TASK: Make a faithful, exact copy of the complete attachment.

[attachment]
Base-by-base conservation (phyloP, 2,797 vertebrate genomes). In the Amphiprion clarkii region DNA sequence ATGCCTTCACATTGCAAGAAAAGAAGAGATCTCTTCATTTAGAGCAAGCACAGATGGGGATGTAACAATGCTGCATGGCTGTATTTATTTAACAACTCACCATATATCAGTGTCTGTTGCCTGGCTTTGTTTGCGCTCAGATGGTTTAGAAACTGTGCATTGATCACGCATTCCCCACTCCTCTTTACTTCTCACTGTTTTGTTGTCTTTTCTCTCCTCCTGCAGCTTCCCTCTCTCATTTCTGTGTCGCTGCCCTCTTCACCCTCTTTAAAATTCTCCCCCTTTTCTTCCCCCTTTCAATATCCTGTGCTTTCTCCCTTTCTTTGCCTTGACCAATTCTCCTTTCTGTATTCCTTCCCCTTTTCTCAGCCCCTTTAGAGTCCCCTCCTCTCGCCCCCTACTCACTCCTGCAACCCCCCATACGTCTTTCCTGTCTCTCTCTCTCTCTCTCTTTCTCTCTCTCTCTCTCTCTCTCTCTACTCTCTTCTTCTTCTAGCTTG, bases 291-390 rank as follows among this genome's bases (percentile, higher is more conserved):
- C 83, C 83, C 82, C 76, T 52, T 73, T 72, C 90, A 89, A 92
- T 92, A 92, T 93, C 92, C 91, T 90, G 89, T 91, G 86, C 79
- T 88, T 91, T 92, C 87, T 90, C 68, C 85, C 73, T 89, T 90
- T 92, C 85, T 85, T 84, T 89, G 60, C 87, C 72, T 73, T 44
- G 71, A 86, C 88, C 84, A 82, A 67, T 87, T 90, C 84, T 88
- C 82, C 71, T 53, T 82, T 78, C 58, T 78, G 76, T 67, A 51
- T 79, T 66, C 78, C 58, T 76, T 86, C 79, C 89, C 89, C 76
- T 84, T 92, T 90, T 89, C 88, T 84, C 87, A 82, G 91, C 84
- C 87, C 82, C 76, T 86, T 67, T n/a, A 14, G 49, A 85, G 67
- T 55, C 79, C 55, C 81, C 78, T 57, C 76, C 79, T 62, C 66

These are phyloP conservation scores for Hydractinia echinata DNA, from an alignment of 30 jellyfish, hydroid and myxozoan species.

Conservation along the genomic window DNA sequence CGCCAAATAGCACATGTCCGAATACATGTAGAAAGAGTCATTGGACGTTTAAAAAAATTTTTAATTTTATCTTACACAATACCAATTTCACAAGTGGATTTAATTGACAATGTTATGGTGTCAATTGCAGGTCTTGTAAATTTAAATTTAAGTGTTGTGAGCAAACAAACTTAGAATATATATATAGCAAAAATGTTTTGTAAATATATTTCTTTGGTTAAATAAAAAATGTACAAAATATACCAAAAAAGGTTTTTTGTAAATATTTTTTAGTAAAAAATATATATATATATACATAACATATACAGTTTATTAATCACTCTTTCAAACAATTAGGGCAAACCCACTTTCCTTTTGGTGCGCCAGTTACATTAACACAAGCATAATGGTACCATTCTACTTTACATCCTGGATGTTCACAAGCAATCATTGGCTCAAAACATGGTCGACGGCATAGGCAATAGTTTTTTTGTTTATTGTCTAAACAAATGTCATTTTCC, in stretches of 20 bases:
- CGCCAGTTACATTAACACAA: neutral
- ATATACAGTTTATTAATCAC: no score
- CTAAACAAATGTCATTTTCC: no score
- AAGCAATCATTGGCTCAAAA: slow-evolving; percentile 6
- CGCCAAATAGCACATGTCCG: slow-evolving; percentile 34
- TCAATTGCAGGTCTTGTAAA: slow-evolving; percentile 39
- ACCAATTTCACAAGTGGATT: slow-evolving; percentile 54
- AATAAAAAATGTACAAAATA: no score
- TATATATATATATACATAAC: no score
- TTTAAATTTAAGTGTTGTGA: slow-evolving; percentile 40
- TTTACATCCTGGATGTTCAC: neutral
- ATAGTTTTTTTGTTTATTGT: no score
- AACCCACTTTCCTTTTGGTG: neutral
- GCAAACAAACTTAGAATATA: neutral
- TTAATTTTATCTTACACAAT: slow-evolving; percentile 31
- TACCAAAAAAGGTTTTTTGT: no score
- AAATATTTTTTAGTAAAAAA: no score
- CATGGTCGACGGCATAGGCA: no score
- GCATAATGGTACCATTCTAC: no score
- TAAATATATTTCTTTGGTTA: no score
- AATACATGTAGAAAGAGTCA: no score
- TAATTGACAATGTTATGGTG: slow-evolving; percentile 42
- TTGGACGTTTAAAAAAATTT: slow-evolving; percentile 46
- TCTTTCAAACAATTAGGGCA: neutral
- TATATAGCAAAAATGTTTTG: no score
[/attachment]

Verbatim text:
Base-by-base conservation (phyloP, 2,797 vertebrate genomes). In the Amphiprion clarkii region DNA sequence ATGCCTTCACATTGCAAGAAAAGAAGAGATCTCTTCATTTAGAGCAAGCACAGATGGGGATGTAACAATGCTGCATGGCTGTATTTATTTAACAACTCACCATATATCAGTGTCTGTTGCCTGGCTTTGTTTGCGCTCAGATGGTTTAGAAACTGTGCATTGATCACGCATTCCCCACTCCTCTTTACTTCTCACTGTTTTGTTGTCTTTTCTCTCCTCCTGCAGCTTCCCTCTCTCATTTCTGTGTCGCTGCCCTCTTCACCCTCTTTAAAATTCTCCCCCTTTTCTTCCCCCTTTCAATATCCTGTGCTTTCTCCCTTTCTTTGCCTTGACCAATTCTCCTTTCTGTATTCCTTCCCCTTTTCTCAGCCCCTTTAGAGTCCCCTCCTCTCGCCCCCTACTCACTCCTGCAACCCCCCATACGTCTTTCCTGTCTCTCTCTCTCTCTCTCTTTCTCTCTCTCTCTCTCTCTCTCTCTACTCTCTTCTTCTTCTAGCTTG, bases 291-390 rank as follows among this genome's bases (percentile, higher is more conserved):
- C 83, C 83, C 82, C 76, T 52, T 73, T 72, C 90, A 89, A 92
- T 92, A 92, T 93, C 92, C 91, T 90, G 89, T 91, G 86, C 79
- T 88, T 91, T 92, C 87, T 90, C 68, C 85, C 73, T 89, T 90
- T 92, C 85, T 85, T 84, T 89, G 60, C 87, C 72, T 73, T 44
- G 71, A 86, C 88, C 84, A 82, A 67, T 87, T 90, C 84, T 88
- C 82, C 71, T 53, T 82, T 78, C 58, T 78, G 76, T 67, A 51
- T 79, T 66, C 78, C 58, T 76, T 86, C 79, C 89, C 89, C 76
- T 84, T 92, T 90, T 89, C 88, T 84, C 87, A 82, G 91, C 84
- C 87, C 82, C 76, T 86, T 67, T n/a, A 14, G 49, A 85, G 67
- T 55, C 79, C 55, C 81, C 78, T 57, C 76, C 79, T 62, C 66

These are phyloP conservation scores for Hydractinia echinata DNA, from an alignment of 30 jellyfish, hydroid and myxozoan species.

Conservation along the genomic window DNA sequence CGCCAAATAGCACATGTCCGAATACATGTAGAAAGAGTCATTGGACGTTTAAAAAAATTTTTAATTTTATCTTACACAATACCAATTTCACAAGTGGATTTAATTGACAATGTTATGGTGTCAATTGCAGGTCTTGTAAATTTAAATTTAAGTGTTGTGAGCAAACAAACTTAGAATATATATATAGCAAAAATGTTTTGTAAATATATTTCTTTGGTTAAATAAAAAATGTACAAAATATACCAAAAAAGGTTTTTTGTAAATATTTTTTAGTAAAAAATATATATATATATACATAACATATACAGTTTATTAATCACTCTTTCAAACAATTAGGGCAAACCCACTTTCCTTTTGGTGCGCCAGTTACATTAACACAAGCATAATGGTACCATTCTACTTTACATCCTGGATGTTCACAAGCAATCATTGGCTCAAAACATGGTCGACGGCATAGGCAATAGTTTTTTTGTTTATTGTCTAAACAAATGTCATTTTCC, in stretches of 20 bases:
- CGCCAGTTACATTAACACAA: neutral
- ATATACAGTTTATTAATCAC: no score
- CTAAACAAATGTCATTTTCC: no score
- AAGCAATCATTGGCTCAAAA: slow-evolving; percentile 6
- CGCCAAATAGCACATGTCCG: slow-evolving; percentile 34
- TCAATTGCAGGTCTTGTAAA: slow-evolving; percentile 39
- ACCAATTTCACAAGTGGATT: slow-evolving; percentile 54
- AATAAAAAATGTACAAAATA: no score
- TATATATATATATACATAAC: no score
- TTTAAATTTAAGTGTTGTGA: slow-evolving; percentile 40
- TTTACATCCTGGATGTTCAC: neutral
- ATAGTTTTTTTGTTTATTGT: no score
- AACCCACTTTCCTTTTGGTG: neutral
- GCAAACAAACTTAGAATATA: neutral
- TTAATTTTATCTTACACAAT: slow-evolving; percentile 31
- TACCAAAAAAGGTTTTTTGT: no score
- AAATATTTTTTAGTAAAAAA: no score
- CATGGTCGACGGCATAGGCA: no score
- GCATAATGGTACCATTCTAC: no score
- TAAATATATTTCTTTGGTTA: no score
- AATACATGTAGAAAGAGTCA: no score
- TAATTGACAATGTTATGGTG: slow-evolving; percentile 42
- TTGGACGTTTAAAAAAATTT: slow-evolving; percentile 46
- TCTTTCAAACAATTAGGGCA: neutral
- TATATAGCAAAAATGTTTTG: no score